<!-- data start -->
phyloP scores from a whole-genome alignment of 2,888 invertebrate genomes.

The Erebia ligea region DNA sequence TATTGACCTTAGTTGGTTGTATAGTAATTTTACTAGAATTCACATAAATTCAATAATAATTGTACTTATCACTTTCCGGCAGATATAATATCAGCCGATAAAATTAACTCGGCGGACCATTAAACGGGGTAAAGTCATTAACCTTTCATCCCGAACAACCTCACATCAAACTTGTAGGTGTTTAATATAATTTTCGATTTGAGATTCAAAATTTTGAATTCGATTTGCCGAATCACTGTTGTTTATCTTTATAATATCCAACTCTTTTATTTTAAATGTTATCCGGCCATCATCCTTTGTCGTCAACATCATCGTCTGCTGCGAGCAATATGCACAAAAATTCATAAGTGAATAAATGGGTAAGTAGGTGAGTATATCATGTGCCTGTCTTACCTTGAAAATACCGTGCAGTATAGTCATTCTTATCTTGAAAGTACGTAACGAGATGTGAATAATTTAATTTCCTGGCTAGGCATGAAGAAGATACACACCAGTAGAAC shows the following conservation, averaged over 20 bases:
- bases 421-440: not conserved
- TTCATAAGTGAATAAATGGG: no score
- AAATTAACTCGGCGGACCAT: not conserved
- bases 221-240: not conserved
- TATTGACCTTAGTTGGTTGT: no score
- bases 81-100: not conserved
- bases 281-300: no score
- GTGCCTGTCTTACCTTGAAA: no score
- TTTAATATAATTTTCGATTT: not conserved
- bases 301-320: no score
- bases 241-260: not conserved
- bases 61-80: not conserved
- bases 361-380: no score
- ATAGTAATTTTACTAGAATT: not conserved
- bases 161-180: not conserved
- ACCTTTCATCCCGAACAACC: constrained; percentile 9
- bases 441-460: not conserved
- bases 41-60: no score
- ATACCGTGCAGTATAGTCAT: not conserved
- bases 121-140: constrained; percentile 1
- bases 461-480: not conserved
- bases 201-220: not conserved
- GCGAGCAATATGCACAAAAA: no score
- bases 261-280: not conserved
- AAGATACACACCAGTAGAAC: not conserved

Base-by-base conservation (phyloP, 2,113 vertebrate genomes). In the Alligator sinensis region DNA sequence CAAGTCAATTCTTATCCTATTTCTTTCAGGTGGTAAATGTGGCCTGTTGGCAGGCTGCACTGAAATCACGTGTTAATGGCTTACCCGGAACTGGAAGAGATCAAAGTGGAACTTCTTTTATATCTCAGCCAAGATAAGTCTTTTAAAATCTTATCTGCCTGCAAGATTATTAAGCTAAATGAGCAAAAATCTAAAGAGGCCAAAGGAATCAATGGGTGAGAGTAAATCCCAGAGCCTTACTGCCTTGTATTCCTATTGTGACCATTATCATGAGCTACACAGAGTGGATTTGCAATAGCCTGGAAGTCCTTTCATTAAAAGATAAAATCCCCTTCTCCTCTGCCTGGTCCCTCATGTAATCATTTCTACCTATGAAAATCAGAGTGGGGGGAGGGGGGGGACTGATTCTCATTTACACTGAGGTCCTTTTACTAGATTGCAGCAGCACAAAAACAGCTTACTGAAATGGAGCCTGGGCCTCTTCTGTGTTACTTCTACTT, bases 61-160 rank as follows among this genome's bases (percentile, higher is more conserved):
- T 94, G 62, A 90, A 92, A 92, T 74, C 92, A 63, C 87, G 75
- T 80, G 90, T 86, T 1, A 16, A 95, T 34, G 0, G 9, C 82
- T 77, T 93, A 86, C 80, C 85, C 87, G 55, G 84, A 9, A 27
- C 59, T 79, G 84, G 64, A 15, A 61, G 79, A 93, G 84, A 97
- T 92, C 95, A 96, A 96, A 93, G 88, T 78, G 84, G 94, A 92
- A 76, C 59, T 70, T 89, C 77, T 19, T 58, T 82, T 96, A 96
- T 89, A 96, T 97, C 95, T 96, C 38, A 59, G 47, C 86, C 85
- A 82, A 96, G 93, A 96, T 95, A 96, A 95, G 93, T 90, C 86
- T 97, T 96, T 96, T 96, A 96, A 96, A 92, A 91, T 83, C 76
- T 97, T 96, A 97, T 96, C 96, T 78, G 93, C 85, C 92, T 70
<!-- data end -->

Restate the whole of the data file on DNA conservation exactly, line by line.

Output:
phyloP scores from a whole-genome alignment of 2,888 invertebrate genomes.

The Erebia ligea region DNA sequence TATTGACCTTAGTTGGTTGTATAGTAATTTTACTAGAATTCACATAAATTCAATAATAATTGTACTTATCACTTTCCGGCAGATATAATATCAGCCGATAAAATTAACTCGGCGGACCATTAAACGGGGTAAAGTCATTAACCTTTCATCCCGAACAACCTCACATCAAACTTGTAGGTGTTTAATATAATTTTCGATTTGAGATTCAAAATTTTGAATTCGATTTGCCGAATCACTGTTGTTTATCTTTATAATATCCAACTCTTTTATTTTAAATGTTATCCGGCCATCATCCTTTGTCGTCAACATCATCGTCTGCTGCGAGCAATATGCACAAAAATTCATAAGTGAATAAATGGGTAAGTAGGTGAGTATATCATGTGCCTGTCTTACCTTGAAAATACCGTGCAGTATAGTCATTCTTATCTTGAAAGTACGTAACGAGATGTGAATAATTTAATTTCCTGGCTAGGCATGAAGAAGATACACACCAGTAGAAC shows the following conservation, averaged over 20 bases:
- bases 421-440: not conserved
- TTCATAAGTGAATAAATGGG: no score
- AAATTAACTCGGCGGACCAT: not conserved
- bases 221-240: not conserved
- TATTGACCTTAGTTGGTTGT: no score
- bases 81-100: not conserved
- bases 281-300: no score
- GTGCCTGTCTTACCTTGAAA: no score
- TTTAATATAATTTTCGATTT: not conserved
- bases 301-320: no score
- bases 241-260: not conserved
- bases 61-80: not conserved
- bases 361-380: no score
- ATAGTAATTTTACTAGAATT: not conserved
- bases 161-180: not conserved
- ACCTTTCATCCCGAACAACC: constrained; percentile 9
- bases 441-460: not conserved
- bases 41-60: no score
- ATACCGTGCAGTATAGTCAT: not conserved
- bases 121-140: constrained; percentile 1
- bases 461-480: not conserved
- bases 201-220: not conserved
- GCGAGCAATATGCACAAAAA: no score
- bases 261-280: not conserved
- AAGATACACACCAGTAGAAC: not conserved

Base-by-base conservation (phyloP, 2,113 vertebrate genomes). In the Alligator sinensis region DNA sequence CAAGTCAATTCTTATCCTATTTCTTTCAGGTGGTAAATGTGGCCTGTTGGCAGGCTGCACTGAAATCACGTGTTAATGGCTTACCCGGAACTGGAAGAGATCAAAGTGGAACTTCTTTTATATCTCAGCCAAGATAAGTCTTTTAAAATCTTATCTGCCTGCAAGATTATTAAGCTAAATGAGCAAAAATCTAAAGAGGCCAAAGGAATCAATGGGTGAGAGTAAATCCCAGAGCCTTACTGCCTTGTATTCCTATTGTGACCATTATCATGAGCTACACAGAGTGGATTTGCAATAGCCTGGAAGTCCTTTCATTAAAAGATAAAATCCCCTTCTCCTCTGCCTGGTCCCTCATGTAATCATTTCTACCTATGAAAATCAGAGTGGGGGGAGGGGGGGGACTGATTCTCATTTACACTGAGGTCCTTTTACTAGATTGCAGCAGCACAAAAACAGCTTACTGAAATGGAGCCTGGGCCTCTTCTGTGTTACTTCTACTT, bases 61-160 rank as follows among this genome's bases (percentile, higher is more conserved):
- T 94, G 62, A 90, A 92, A 92, T 74, C 92, A 63, C 87, G 75
- T 80, G 90, T 86, T 1, A 16, A 95, T 34, G 0, G 9, C 82
- T 77, T 93, A 86, C 80, C 85, C 87, G 55, G 84, A 9, A 27
- C 59, T 79, G 84, G 64, A 15, A 61, G 79, A 93, G 84, A 97
- T 92, C 95, A 96, A 96, A 93, G 88, T 78, G 84, G 94, A 92
- A 76, C 59, T 70, T 89, C 77, T 19, T 58, T 82, T 96, A 96
- T 89, A 96, T 97, C 95, T 96, C 38, A 59, G 47, C 86, C 85
- A 82, A 96, G 93, A 96, T 95, A 96, A 95, G 93, T 90, C 86
- T 97, T 96, T 96, T 96, A 96, A 96, A 92, A 91, T 83, C 76
- T 97, T 96, A 97, T 96, C 96, T 78, G 93, C 85, C 92, T 70